Nevada Vines & Wines’ Tour Visits Northern Nevada’s Backyard Vineyards
Written by Annie Flanzraich
Photos courtesy of Stuart Michell/Nevada Vines & Wines
Picture a two-day vineyard touring event, culminating in a tasting party featuring sips from more than 15 local winemakers and three to four commercial producers. Where would this fête du vin take place? Napa Valley? Sonoma? Paso Robles?
Try Northern Nevada.
NVUS Vineyards in New Washoe City grows more than 50 vines, including varieties of Cabernet Franc, Merlot, Chardonnay, Pinot Gris, Sémillon, and Riesling. Photo by Stuart Michell
One Aug. 3rd and 4th, Nevada Vines & Wines will host its annual Backyard Vineyard Tour— which is precisely what it sounds like. On the two-day, self-paced tour, participants can explore more than 20 local vineyards located in the backyards of homes in the Truckee Meadows, from Palomino Valley in the north to Carson City and Wellington in the south. The tour finishes with a wine-tasting celebration from 3 to 5 p.m., Aug. 4, at Tamarack Junction in Reno. Tickets cost $55 in advance and $95 at the door, limit 200 tickets. Each includes admission to the vineyards and the food and wine-tasting celebration.
Atanda and David Clark in their backyard vineyard, Shadow Lane Vineyards, in June 2019. The Clarks grow more than 300 vines of Chardonnay, Cabernet Sauvignon, Cabernet Franc, and Merlot in their Sparks backyard. Photo by Tom Smedes
Cabernet Sauvignon grapes grow in September 2018 at Shadow Lane Vineyards. Owners Atanda and David Clark established their backyard vineyard in 2004. Photo by Dave Clark
But vineyards in Northern Nevada? Is it really possible to grow grapes in the high desert?
“People just don’t know that we can actually have vineyards and grow grapes successfully here, in Northern Nevada,” says Stuart Michell, vice president of Nevada Vines & Wines and the organization’s 2019 Backyard Vineyard Tour chair. “That’s a big misperception or a lack of perception.”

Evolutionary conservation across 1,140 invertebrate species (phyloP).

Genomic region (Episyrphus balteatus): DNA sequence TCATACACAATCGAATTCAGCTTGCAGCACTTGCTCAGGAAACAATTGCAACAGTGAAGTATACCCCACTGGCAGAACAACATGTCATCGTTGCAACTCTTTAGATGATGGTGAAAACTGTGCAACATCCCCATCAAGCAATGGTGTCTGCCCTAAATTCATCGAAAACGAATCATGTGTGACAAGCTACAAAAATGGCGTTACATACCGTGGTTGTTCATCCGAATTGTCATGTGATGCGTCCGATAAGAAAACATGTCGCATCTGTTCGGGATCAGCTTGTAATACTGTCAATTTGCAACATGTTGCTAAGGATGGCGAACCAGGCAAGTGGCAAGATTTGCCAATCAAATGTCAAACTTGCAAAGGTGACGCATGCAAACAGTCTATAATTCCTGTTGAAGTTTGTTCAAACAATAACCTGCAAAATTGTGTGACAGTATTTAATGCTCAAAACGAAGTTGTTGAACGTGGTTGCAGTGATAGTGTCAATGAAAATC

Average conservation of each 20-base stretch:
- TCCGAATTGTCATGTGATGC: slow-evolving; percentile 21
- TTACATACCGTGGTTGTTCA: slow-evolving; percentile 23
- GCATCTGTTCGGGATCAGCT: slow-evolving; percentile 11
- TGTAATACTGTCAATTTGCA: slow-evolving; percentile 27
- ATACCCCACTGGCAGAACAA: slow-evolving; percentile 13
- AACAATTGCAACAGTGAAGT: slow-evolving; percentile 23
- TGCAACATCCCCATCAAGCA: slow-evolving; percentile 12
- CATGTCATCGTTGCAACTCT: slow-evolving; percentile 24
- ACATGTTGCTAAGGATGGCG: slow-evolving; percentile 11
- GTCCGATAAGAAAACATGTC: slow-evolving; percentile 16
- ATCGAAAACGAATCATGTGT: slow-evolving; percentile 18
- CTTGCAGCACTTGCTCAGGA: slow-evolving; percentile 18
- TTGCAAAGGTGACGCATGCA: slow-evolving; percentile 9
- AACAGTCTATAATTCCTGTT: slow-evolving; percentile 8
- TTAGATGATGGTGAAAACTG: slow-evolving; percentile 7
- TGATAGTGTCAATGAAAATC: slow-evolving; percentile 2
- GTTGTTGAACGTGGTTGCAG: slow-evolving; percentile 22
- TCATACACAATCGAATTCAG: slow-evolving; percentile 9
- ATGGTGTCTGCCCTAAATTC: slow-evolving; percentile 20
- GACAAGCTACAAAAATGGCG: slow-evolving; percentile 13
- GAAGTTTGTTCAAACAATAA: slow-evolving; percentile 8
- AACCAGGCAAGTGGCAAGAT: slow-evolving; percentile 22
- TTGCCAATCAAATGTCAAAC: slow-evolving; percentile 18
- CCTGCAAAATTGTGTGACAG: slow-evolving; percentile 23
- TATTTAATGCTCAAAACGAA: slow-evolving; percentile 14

In fact, the 20 participating backyard vineyards represent just some of the local grape growers in Northern Nevada. Nevada Vines & Wines includes more than 100 members.
“People love wine; what’s not to like?” Michell says. “I think it’s a little bit of an adventure for most of us that are growing grapes. It’s a hobby in the beginning, but then you have to step outside the norm of having a lawn in your backyard and put something else in there that you totally enjoy.”
Vines grow at Twin Mustang Vineyards in Sparks in April 2019. Established by Jason and Deborah Schultz in 2007, the backyard vineyard grows about 400 vines and varieties include Frontenac, Marquette, Frontenac Gris, and Petite Pearl. Photo by Jason Schultz
Recently, the organization’s annual wine competition boasted 110 different bottles and about 25 to 30 varieties. The professional judges awarded some of the wines gold and double gold, Michell says.
“Double gold means the wine was unanimously judged by the judges as being excellent wine,” he says.
Formed in 2013, Nevada Vines & Wines aims to educate and promote viticulture and wine production in Nevada and see the state recognized as a winegrower and producer. The all-volunteer, nonprofit organization helps commercial and home winemakers explore grape production through educational events and activities. The group’s largest event and fundraiser is the annual Backyard Vineyard Tour.
Although the event took a hiatus in 2017, it’s back in 2019 with almost double the number of participating backyard vineyards from 2018. The vineyards range in size, with some having less than 50 vines and several with more than 1,000. On the self-guided tour of privately owned vineyards in Northern Nevada, participants receive maps and a suggested route for all locations. Each vineyard will offer a 30-minute tour every hour, on the hour during the event.
“Come and take a look at what you probably won’t believe you’re looking at,” Michell says. “And that is a beautiful vineyard here in the high desert of Northern Nevada.”
Moe Dyette stands by the vines in Dyette Family Vineyard in Sparks. Photo by Adrian Dyette
The Dyette Family Vineyard rows more than 600 vines, including varieties of Cabernet Sauvignon, Cabernet Franc, St. Pepin, Riesling, Frontenac, Marquette, and Petite Pearl. Photo courtesy of Nevada Vines & Wines
However, there’s no wine tasting allowed in the backyards. All sipping happens at the wine-tasting celebration on Aug. 4.
In addition to raising funds for the nonprofit, the Backyard Vineyard Tour also raises awareness of and interest in backyard viticulture, Michell says.
“People imagine having a small vineyard in their backyard and sitting on their little French table with a couple of chairs, a bottle, and the sun going down and they’re saying, ‘I could do this in my backyard,’” he says.
For more information and to buy tickets, visit Nvandw.com/BackyardVineyardTour.
Annie Flanzraich Reno-based writer and editor who can easily envision having a backyard vineyard — if she had a backyard.